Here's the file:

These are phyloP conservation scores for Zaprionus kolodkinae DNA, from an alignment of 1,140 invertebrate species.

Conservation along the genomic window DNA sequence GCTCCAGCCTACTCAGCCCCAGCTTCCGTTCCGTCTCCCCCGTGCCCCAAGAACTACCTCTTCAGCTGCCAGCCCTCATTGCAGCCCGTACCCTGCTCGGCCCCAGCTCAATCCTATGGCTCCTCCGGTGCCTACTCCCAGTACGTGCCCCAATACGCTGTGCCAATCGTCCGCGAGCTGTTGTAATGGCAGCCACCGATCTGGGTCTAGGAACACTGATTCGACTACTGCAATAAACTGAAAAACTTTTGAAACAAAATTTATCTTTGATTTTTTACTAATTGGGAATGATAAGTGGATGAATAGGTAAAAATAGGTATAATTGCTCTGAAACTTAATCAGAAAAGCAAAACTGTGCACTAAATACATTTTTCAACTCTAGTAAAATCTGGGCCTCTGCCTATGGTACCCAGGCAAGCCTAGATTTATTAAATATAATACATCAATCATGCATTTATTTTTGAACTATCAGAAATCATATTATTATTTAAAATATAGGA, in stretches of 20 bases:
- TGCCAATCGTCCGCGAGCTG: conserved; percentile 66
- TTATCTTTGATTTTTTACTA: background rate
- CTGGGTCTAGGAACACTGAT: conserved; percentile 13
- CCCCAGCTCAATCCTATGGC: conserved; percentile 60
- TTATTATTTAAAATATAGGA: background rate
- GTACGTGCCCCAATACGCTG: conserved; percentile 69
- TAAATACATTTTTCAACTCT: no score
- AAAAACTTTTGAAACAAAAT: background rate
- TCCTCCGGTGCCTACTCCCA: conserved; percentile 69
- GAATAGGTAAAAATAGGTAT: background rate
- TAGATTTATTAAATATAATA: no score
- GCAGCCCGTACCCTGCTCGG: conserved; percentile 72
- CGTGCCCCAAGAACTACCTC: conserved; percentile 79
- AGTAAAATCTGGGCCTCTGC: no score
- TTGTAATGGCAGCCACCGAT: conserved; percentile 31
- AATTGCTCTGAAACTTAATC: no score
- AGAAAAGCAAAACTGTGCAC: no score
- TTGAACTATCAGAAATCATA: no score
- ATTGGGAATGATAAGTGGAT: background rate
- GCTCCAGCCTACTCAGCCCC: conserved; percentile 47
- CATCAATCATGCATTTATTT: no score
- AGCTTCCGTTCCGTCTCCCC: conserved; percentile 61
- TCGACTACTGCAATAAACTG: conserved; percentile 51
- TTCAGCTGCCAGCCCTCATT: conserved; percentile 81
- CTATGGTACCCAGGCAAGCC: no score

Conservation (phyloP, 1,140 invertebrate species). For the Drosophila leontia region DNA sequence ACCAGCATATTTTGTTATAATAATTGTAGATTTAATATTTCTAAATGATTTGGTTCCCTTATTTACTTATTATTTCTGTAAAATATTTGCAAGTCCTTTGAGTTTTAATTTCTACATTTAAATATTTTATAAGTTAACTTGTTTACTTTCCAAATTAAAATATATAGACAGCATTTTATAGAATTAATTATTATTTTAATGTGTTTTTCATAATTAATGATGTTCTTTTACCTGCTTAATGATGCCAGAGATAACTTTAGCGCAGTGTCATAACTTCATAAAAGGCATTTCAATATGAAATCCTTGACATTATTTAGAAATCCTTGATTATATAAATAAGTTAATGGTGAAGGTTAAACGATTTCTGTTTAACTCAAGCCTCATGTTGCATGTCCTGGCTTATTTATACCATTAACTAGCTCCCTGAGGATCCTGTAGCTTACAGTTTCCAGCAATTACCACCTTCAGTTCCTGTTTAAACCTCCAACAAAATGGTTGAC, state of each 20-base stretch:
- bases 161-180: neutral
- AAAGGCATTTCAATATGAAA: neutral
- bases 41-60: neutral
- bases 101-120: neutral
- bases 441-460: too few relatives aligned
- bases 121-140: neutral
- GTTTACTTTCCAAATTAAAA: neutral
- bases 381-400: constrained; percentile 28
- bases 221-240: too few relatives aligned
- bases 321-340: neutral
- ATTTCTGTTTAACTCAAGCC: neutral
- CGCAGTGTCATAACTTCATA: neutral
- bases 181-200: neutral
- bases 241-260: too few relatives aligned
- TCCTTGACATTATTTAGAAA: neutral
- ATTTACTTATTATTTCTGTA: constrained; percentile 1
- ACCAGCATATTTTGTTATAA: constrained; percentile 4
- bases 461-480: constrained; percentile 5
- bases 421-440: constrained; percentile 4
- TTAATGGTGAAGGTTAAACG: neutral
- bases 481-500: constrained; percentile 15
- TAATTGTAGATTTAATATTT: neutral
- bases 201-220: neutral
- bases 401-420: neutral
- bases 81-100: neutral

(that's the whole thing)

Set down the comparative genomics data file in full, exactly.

These are phyloP conservation scores for Zaprionus kolodkinae DNA, from an alignment of 1,140 invertebrate species.

Conservation along the genomic window DNA sequence GCTCCAGCCTACTCAGCCCCAGCTTCCGTTCCGTCTCCCCCGTGCCCCAAGAACTACCTCTTCAGCTGCCAGCCCTCATTGCAGCCCGTACCCTGCTCGGCCCCAGCTCAATCCTATGGCTCCTCCGGTGCCTACTCCCAGTACGTGCCCCAATACGCTGTGCCAATCGTCCGCGAGCTGTTGTAATGGCAGCCACCGATCTGGGTCTAGGAACACTGATTCGACTACTGCAATAAACTGAAAAACTTTTGAAACAAAATTTATCTTTGATTTTTTACTAATTGGGAATGATAAGTGGATGAATAGGTAAAAATAGGTATAATTGCTCTGAAACTTAATCAGAAAAGCAAAACTGTGCACTAAATACATTTTTCAACTCTAGTAAAATCTGGGCCTCTGCCTATGGTACCCAGGCAAGCCTAGATTTATTAAATATAATACATCAATCATGCATTTATTTTTGAACTATCAGAAATCATATTATTATTTAAAATATAGGA, in stretches of 20 bases:
- TGCCAATCGTCCGCGAGCTG: conserved; percentile 66
- TTATCTTTGATTTTTTACTA: background rate
- CTGGGTCTAGGAACACTGAT: conserved; percentile 13
- CCCCAGCTCAATCCTATGGC: conserved; percentile 60
- TTATTATTTAAAATATAGGA: background rate
- GTACGTGCCCCAATACGCTG: conserved; percentile 69
- TAAATACATTTTTCAACTCT: no score
- AAAAACTTTTGAAACAAAAT: background rate
- TCCTCCGGTGCCTACTCCCA: conserved; percentile 69
- GAATAGGTAAAAATAGGTAT: background rate
- TAGATTTATTAAATATAATA: no score
- GCAGCCCGTACCCTGCTCGG: conserved; percentile 72
- CGTGCCCCAAGAACTACCTC: conserved; percentile 79
- AGTAAAATCTGGGCCTCTGC: no score
- TTGTAATGGCAGCCACCGAT: conserved; percentile 31
- AATTGCTCTGAAACTTAATC: no score
- AGAAAAGCAAAACTGTGCAC: no score
- TTGAACTATCAGAAATCATA: no score
- ATTGGGAATGATAAGTGGAT: background rate
- GCTCCAGCCTACTCAGCCCC: conserved; percentile 47
- CATCAATCATGCATTTATTT: no score
- AGCTTCCGTTCCGTCTCCCC: conserved; percentile 61
- TCGACTACTGCAATAAACTG: conserved; percentile 51
- TTCAGCTGCCAGCCCTCATT: conserved; percentile 81
- CTATGGTACCCAGGCAAGCC: no score

Conservation (phyloP, 1,140 invertebrate species). For the Drosophila leontia region DNA sequence ACCAGCATATTTTGTTATAATAATTGTAGATTTAATATTTCTAAATGATTTGGTTCCCTTATTTACTTATTATTTCTGTAAAATATTTGCAAGTCCTTTGAGTTTTAATTTCTACATTTAAATATTTTATAAGTTAACTTGTTTACTTTCCAAATTAAAATATATAGACAGCATTTTATAGAATTAATTATTATTTTAATGTGTTTTTCATAATTAATGATGTTCTTTTACCTGCTTAATGATGCCAGAGATAACTTTAGCGCAGTGTCATAACTTCATAAAAGGCATTTCAATATGAAATCCTTGACATTATTTAGAAATCCTTGATTATATAAATAAGTTAATGGTGAAGGTTAAACGATTTCTGTTTAACTCAAGCCTCATGTTGCATGTCCTGGCTTATTTATACCATTAACTAGCTCCCTGAGGATCCTGTAGCTTACAGTTTCCAGCAATTACCACCTTCAGTTCCTGTTTAAACCTCCAACAAAATGGTTGAC, state of each 20-base stretch:
- bases 161-180: neutral
- AAAGGCATTTCAATATGAAA: neutral
- bases 41-60: neutral
- bases 101-120: neutral
- bases 441-460: too few relatives aligned
- bases 121-140: neutral
- GTTTACTTTCCAAATTAAAA: neutral
- bases 381-400: constrained; percentile 28
- bases 221-240: too few relatives aligned
- bases 321-340: neutral
- ATTTCTGTTTAACTCAAGCC: neutral
- CGCAGTGTCATAACTTCATA: neutral
- bases 181-200: neutral
- bases 241-260: too few relatives aligned
- TCCTTGACATTATTTAGAAA: neutral
- ATTTACTTATTATTTCTGTA: constrained; percentile 1
- ACCAGCATATTTTGTTATAA: constrained; percentile 4
- bases 461-480: constrained; percentile 5
- bases 421-440: constrained; percentile 4
- TTAATGGTGAAGGTTAAACG: neutral
- bases 481-500: constrained; percentile 15
- TAATTGTAGATTTAATATTT: neutral
- bases 201-220: neutral
- bases 401-420: neutral
- bases 81-100: neutral